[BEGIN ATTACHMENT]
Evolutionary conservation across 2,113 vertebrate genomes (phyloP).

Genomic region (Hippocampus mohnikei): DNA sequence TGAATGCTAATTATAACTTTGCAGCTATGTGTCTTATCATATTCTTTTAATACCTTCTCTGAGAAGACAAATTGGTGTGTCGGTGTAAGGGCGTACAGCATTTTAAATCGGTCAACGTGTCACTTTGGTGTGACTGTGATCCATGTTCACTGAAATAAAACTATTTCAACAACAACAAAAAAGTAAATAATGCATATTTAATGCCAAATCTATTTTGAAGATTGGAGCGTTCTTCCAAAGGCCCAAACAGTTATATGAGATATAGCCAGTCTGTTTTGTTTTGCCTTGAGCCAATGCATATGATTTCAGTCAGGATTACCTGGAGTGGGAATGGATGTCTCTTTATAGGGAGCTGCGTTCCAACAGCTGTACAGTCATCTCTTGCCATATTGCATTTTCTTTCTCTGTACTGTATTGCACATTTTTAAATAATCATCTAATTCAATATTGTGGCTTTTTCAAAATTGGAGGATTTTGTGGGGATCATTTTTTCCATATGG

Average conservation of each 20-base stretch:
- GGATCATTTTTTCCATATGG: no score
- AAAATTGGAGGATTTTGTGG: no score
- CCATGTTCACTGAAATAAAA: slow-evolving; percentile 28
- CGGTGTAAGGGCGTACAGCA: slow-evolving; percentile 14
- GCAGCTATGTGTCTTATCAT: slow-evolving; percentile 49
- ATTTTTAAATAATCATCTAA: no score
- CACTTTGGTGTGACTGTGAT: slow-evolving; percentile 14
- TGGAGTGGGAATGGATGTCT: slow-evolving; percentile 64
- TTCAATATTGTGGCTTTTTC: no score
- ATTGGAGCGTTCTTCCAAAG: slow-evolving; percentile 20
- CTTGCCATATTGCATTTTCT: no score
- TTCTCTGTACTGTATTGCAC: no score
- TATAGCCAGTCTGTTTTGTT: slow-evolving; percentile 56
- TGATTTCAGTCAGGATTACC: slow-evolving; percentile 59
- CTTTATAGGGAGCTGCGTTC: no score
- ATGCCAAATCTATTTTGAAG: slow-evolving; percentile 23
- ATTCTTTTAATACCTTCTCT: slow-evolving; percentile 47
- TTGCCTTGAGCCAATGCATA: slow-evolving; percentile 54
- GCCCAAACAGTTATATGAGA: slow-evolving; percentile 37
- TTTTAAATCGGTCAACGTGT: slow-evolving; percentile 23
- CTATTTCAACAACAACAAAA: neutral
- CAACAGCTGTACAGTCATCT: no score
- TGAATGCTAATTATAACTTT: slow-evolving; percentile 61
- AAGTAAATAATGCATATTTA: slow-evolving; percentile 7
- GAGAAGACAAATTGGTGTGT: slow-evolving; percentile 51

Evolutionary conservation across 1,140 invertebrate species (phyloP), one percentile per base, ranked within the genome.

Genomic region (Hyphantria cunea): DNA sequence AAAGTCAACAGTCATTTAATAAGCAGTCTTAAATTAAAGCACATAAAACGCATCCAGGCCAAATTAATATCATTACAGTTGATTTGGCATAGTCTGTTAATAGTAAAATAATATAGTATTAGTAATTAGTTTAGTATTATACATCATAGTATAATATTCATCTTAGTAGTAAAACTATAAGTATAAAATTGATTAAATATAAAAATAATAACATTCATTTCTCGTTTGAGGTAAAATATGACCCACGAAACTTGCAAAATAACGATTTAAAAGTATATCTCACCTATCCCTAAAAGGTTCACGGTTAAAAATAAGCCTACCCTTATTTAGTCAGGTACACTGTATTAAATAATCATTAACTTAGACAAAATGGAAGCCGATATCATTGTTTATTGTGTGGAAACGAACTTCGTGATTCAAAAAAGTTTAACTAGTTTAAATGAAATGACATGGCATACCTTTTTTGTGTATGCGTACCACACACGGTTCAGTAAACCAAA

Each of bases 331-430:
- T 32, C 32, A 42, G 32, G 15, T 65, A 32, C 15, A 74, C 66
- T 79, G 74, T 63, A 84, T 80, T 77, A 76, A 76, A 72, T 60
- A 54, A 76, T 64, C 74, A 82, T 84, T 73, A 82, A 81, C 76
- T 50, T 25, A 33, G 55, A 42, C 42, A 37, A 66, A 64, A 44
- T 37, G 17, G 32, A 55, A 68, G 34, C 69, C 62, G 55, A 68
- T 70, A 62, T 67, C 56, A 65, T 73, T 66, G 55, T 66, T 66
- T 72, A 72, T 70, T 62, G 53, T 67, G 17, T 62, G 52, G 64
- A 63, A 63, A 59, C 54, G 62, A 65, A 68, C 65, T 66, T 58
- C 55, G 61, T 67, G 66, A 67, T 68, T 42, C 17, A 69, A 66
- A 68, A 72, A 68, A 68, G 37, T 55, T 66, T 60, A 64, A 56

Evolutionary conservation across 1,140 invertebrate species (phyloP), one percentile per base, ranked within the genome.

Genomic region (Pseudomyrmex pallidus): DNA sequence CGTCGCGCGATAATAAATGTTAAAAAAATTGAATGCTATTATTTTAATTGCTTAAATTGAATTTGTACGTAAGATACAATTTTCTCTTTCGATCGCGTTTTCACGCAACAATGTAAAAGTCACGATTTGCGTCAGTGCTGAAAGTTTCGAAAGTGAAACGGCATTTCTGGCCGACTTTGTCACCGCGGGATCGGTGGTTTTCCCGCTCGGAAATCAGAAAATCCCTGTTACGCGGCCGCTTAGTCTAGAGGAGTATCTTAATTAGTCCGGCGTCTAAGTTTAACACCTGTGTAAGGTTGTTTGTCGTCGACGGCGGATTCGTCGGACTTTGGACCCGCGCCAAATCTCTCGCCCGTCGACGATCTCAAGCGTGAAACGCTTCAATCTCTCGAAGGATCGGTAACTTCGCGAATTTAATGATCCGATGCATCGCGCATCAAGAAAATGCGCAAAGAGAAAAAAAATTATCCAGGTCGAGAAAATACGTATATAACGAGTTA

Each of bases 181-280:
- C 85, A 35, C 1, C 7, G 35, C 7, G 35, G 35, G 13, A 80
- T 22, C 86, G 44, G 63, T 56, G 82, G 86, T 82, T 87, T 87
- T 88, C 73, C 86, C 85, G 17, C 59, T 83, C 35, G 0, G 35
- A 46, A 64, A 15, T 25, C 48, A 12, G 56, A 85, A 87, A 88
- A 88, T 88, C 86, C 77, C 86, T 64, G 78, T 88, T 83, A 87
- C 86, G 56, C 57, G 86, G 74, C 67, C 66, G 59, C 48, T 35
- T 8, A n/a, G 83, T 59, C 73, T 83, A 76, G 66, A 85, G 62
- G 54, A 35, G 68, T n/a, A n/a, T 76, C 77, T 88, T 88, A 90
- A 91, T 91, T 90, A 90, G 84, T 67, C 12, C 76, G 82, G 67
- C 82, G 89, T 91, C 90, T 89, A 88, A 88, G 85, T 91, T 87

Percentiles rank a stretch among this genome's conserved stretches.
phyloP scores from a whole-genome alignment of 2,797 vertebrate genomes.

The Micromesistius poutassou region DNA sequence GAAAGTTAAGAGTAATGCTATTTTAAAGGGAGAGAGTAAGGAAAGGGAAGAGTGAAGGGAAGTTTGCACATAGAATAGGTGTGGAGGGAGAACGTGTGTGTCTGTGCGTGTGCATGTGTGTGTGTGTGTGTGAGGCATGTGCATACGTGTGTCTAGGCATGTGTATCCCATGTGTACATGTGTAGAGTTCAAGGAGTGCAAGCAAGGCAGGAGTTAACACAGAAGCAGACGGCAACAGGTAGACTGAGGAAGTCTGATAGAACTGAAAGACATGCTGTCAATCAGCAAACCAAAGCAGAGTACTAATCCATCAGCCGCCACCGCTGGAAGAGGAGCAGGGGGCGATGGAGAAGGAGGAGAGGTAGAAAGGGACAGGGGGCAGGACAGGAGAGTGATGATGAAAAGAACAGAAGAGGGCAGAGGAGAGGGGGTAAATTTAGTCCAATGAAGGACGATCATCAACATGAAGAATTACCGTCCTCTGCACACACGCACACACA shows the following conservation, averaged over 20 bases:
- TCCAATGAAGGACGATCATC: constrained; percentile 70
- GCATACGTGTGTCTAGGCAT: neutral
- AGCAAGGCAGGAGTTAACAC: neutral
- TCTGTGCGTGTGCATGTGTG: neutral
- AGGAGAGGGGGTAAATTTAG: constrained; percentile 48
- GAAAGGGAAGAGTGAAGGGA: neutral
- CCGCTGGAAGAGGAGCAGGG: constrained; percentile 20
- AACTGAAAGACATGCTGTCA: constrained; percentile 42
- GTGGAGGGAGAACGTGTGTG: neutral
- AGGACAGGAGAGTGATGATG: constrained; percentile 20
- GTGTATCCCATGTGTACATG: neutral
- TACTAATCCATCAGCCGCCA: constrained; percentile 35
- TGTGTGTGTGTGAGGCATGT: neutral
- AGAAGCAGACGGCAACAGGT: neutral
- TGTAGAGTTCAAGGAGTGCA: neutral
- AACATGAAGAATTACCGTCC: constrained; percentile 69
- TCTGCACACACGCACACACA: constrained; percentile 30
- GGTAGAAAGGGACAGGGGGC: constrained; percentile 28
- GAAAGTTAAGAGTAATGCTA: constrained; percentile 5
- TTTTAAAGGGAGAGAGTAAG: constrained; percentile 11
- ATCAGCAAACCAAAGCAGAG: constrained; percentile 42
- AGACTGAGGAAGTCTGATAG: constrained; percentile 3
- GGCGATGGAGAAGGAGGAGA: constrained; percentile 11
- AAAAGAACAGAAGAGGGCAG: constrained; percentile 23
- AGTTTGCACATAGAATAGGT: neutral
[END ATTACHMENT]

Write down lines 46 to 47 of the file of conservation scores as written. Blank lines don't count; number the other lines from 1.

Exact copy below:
- T 22, C 86, G 44, G 63, T 56, G 82, G 86, T 82, T 87, T 87
- T 88, C 73, C 86, C 85, G 17, C 59, T 83, C 35, G 0, G 35